Broadcom Brings More Bluetooth to the Plate

Posted by at 5:10 pm on September 13, 2010

Broadcom has announced that it has partnered with Philips Home Control to develop a new generation of remote control devices that will help transform the television, set-top box (STB), and Blu-ray Disc player interface experience. Broadcom Bluetooth technology has been instrumental in introducing and driving the adoption of gestural remote controls for video game consoles and the increasing universe of wirelessly connected devices.

In collaboration with Philips Home Control, Broadcom is now applying Bluetooth and other technologies to enable innovative remotes that can control the home entertainment experience with the wave of a hand, swipe of a finger, or strokes of a miniature keyboard. Broadcom and Philips demonstrated wireless gestural remote control technologies at the IBC 2010 tradeshow in Amsterdam, Netherlands.

Different Types of Control

Gestural controls (which allow consumers to operate electronic devices by subtle movements of the device or a remote control) have quickly grown into a widely used method for interacting with electronic products, supplanting knobs, buttons and other interface mechanisms. Gestural controls that provide input and control for casual games played directly on the television or STB are also being introduced. Touchpad remote controls provide the mechanism to select among a greater variety of menu options, just as the user might use a laptop computer to navigate complicated interfaces.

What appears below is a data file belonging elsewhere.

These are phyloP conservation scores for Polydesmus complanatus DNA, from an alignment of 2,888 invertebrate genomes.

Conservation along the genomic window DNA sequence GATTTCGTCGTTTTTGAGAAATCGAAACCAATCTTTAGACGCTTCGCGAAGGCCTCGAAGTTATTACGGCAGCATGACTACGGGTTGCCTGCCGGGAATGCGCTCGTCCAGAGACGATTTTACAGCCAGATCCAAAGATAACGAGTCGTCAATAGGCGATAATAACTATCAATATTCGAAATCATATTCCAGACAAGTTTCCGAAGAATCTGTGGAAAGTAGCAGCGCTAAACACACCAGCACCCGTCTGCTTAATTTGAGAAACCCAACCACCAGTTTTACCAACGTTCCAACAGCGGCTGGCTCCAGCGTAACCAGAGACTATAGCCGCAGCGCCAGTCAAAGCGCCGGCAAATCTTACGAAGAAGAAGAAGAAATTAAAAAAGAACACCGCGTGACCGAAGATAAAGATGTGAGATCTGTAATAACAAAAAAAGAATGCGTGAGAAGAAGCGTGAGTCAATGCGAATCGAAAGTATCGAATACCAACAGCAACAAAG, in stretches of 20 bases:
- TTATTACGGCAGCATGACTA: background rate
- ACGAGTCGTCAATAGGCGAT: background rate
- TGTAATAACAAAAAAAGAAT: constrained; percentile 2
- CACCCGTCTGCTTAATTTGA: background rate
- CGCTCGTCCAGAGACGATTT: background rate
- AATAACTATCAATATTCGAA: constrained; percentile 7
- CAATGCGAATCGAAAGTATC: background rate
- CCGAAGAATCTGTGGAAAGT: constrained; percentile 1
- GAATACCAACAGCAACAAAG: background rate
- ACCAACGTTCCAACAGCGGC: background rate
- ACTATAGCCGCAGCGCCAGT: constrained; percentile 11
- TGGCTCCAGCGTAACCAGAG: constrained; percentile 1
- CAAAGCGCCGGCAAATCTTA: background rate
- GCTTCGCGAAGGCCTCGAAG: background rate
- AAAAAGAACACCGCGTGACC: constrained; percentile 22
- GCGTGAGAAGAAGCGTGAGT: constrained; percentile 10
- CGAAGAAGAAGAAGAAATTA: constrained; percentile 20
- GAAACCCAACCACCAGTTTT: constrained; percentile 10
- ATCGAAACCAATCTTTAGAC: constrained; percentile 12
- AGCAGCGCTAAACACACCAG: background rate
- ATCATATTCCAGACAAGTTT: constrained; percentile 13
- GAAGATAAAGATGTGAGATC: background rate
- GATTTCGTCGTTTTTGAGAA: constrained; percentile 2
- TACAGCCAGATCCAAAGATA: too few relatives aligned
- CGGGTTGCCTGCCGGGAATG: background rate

As TVs and Blu-ray Disc players become more connected and STBs and digital televisions offer more “over-the-top” services, next-generation remote controls are required that can provide functionality similar to that provided by keyboards and mice for the PC or keypads for the smartphone. Gestural and touchpad remotes are designed to provide more intuitive navigation while the inclusion of QWERTY keyboards enable more convenient text entry for easier searches for content.
Broadcom Bluetooth technology supports standards-based approaches to remote control functionality for consumer electronics products, as well as additional innovations developed to minimize latency and ensure a highly responsive user experience, even with the most subtle of gestures and movements.

Once integrated into these various consumer devices, Bluetooth opens a whole world of new capabilities:
The near ubiquitous penetration of Bluetooth into cell phones, tablets and laptops enables a second screen for searching content, making Bluetooth an ideal technology for consumer electronics devices.

Using Bluetooth for A and V

Bluetooth-enabled 3D glasses eliminate interference from other light sources, do not lose sync when objects pass in front of the TV or the user looks away, and they have greater viewing angles and ranges, all at 40 percent lower power consumption than first generation infrared (IR) glasses. Bluetooth enables new ways to enjoy audio, allowing existing wireless headsets to provide a personal listening experience without disturbing others, or enabling audio to be streamed from smartphones or MP3 players for playback on the TV’s speakers or through the rest of the speaker system that the STB or Blu-ray player are connected to.
Bluetooth also enables voice over Internet protocol (VoIP) applications, such as Skype, and can be used to push pictures taken on a cell phone or camera for display on a TV.

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